This time, instead of the coaching staff harping on Kitchen, it was teammates Brandon Averette and Casdon Jardine doing the persuading. Every chance they got they nagged Kitchen, telling him that he would regret the decision to not play 30 years down the line. The decision kept eating at Kitchen, so he finally approached coach Madsen and accepted the walk-on position to change from manager to actual team member.

“(Coach Madsen) is the type of person that works his butt off and he is probably the nicest, most charismatic person I know,” said Kitchen. “He wants to get better and he and his coaching staff that’s all they do. I love coach Madsen.” 

Due to budget limitations, in addition to actually suiting up and having an opportunity each game to get on the floor, Kitchen still does a good amount of managerial stuff for the team on the road. Kitchen doesn’t think his life has been altered too much from the change, but rather still sticks to his goal of helping the team in any way possible while still having the possibility of showcasing his talents against other DI athletes. 

“My skill and talent level, even though it may not be as high as my teammates and those around me, I can still showcase what talents and skills I do have to people around the world and around the country,” said Kitchen. “Whatever (I) can do to help the team, that’s really all that matters. When I get to step out on the court, that’s my goal and my vision is how I can help my team be more successful.”

There are a couple of aspects of Kitchen’s story that makes it unique. He had his dad as a high school coach, served a mission for the Church of Jesus Christ of Latter-day Saints rather than chasing his dream to play ball right after high school and was the team manager for UVU before walking on and getting on the actual roster — after declining coach Madsen twice, of course. Perhaps the best part of it all, as of January 2020, Kitchen got offered a full-ride scholarship for his last season as a Wolverine. 

“I never thought UVU was ever an option,” said Kitchen. “For me, the idea that I’m a Division I basketball player at Utah Valley University that was the closest university to me, it is really surreal … I’ve loved every moment of it.”

In March, Kitchen will have the opportunity to play on one of the biggest stages of DI basketball play when UVU travels to Las Vegas to play in the WAC tournament for a potential birth in the NCAA tournament.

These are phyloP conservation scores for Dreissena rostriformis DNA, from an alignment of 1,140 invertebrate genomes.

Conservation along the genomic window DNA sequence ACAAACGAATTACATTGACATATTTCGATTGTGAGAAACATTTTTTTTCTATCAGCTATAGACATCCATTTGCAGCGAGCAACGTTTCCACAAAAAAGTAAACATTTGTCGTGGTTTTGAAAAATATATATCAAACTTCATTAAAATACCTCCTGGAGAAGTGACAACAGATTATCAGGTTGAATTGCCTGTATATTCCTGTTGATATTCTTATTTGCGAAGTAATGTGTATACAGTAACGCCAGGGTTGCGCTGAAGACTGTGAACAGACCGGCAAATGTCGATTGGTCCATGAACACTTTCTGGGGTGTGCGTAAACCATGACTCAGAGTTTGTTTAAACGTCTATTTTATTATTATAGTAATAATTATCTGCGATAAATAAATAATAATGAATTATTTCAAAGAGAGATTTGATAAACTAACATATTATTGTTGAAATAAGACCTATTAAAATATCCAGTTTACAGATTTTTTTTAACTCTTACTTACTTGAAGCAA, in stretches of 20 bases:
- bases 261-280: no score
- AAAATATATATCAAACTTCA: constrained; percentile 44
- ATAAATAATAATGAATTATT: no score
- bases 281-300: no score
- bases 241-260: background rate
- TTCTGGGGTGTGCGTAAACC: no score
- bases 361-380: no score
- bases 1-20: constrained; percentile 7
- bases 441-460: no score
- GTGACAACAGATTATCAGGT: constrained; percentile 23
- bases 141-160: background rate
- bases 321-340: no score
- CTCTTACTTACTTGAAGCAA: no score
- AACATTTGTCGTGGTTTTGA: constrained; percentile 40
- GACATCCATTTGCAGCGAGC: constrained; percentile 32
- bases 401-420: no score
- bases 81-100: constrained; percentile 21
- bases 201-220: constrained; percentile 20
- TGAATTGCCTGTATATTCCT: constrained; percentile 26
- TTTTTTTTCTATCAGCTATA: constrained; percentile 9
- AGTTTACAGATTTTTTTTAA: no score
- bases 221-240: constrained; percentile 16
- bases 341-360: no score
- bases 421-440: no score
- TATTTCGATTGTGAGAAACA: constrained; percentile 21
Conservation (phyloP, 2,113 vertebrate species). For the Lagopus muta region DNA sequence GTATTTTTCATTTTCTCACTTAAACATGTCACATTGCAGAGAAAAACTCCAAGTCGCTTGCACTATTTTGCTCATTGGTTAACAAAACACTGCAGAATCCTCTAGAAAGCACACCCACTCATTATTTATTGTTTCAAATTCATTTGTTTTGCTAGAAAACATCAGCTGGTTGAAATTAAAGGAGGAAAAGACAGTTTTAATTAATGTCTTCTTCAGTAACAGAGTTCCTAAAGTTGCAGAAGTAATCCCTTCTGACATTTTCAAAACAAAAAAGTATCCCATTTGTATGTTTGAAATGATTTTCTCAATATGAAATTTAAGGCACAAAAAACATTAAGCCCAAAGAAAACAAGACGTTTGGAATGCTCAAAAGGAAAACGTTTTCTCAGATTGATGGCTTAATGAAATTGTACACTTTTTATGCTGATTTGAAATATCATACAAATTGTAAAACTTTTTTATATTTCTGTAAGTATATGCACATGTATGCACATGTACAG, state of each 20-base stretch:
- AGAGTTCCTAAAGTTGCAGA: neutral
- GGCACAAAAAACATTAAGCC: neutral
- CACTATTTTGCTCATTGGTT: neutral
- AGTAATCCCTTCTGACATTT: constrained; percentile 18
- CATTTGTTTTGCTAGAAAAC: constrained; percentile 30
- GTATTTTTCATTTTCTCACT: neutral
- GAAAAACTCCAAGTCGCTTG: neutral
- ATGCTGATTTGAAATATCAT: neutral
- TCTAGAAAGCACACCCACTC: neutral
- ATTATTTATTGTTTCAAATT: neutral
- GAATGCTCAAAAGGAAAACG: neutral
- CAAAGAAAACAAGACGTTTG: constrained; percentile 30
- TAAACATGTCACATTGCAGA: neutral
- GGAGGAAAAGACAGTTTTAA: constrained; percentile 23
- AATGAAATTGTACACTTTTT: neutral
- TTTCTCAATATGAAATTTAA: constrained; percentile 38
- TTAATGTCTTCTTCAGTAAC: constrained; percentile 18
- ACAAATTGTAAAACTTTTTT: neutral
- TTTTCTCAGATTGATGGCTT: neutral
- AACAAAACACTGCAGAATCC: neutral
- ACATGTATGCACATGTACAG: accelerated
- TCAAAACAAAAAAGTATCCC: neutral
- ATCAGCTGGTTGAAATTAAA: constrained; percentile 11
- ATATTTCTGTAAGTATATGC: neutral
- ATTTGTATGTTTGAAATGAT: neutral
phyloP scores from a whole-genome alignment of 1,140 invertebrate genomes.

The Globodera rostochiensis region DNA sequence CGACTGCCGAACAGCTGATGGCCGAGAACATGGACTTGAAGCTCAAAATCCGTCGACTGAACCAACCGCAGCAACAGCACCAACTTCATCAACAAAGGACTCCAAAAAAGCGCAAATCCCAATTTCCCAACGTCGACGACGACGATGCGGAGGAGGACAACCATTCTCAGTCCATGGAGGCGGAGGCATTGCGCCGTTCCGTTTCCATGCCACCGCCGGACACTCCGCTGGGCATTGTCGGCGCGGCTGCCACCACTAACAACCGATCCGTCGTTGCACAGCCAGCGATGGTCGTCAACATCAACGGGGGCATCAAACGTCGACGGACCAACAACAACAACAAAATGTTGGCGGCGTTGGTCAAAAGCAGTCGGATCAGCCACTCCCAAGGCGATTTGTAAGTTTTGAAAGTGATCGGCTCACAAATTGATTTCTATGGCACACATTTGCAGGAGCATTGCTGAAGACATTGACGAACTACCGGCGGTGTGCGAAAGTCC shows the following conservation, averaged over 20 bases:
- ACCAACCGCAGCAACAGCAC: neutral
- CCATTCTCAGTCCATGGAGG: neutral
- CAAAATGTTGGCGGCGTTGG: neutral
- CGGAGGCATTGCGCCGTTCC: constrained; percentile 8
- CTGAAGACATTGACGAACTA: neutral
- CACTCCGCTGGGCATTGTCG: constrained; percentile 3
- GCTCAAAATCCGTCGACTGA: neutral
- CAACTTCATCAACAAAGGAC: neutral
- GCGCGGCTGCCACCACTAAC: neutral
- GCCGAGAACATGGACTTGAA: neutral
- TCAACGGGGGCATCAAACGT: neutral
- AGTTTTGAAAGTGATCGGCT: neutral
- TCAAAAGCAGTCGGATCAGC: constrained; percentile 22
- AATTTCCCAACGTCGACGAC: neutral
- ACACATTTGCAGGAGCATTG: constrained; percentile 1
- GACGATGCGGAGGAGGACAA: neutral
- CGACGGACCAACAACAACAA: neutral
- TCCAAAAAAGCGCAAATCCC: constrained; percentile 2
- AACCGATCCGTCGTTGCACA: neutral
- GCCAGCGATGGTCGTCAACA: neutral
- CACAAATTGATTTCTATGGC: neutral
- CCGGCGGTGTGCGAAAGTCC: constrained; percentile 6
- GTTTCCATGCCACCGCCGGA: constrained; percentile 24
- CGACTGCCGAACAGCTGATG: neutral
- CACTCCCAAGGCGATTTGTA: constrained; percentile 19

“We’re a really good team,” said Kitchen. “We’re a dangerous team that other teams might look past. We’re fine-tuning and doing everything we need to do to prepare for a WAC Championship. The way we’re trending right now is that we’re a team that people may look past but I think we have a legitimate shot at winning the WAC tournament.” 

There are many takeaways one can get from reading about Kitchen’s journey. However, perhaps the most important is that of never giving up on your goals and helping others along the way. 

“My story is unique and it’s cool,” said Kitchen. “But the bigger story is that I just care about this team’s success. I have a unique perspective because last year I was a manager and these guys put so much time and effort into perfecting their craft and becoming better basketball players. I’m not playing professionally…but [my teammates] have a chance to have a career in basketball…the players and my teammates are the people I care about the most because my story here is going to end, but their stories are going to keep going on for years and years down the road. I just want to see us win and be successful and see my teammates go on and have professional careers playing basketball. At the end of the day I know I’m in the right place. I’m where I’m supposed to be, which is here at Utah Valley University contributing in any way I can.”

Photo courtesy of the Kitchen family

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Bradley Richins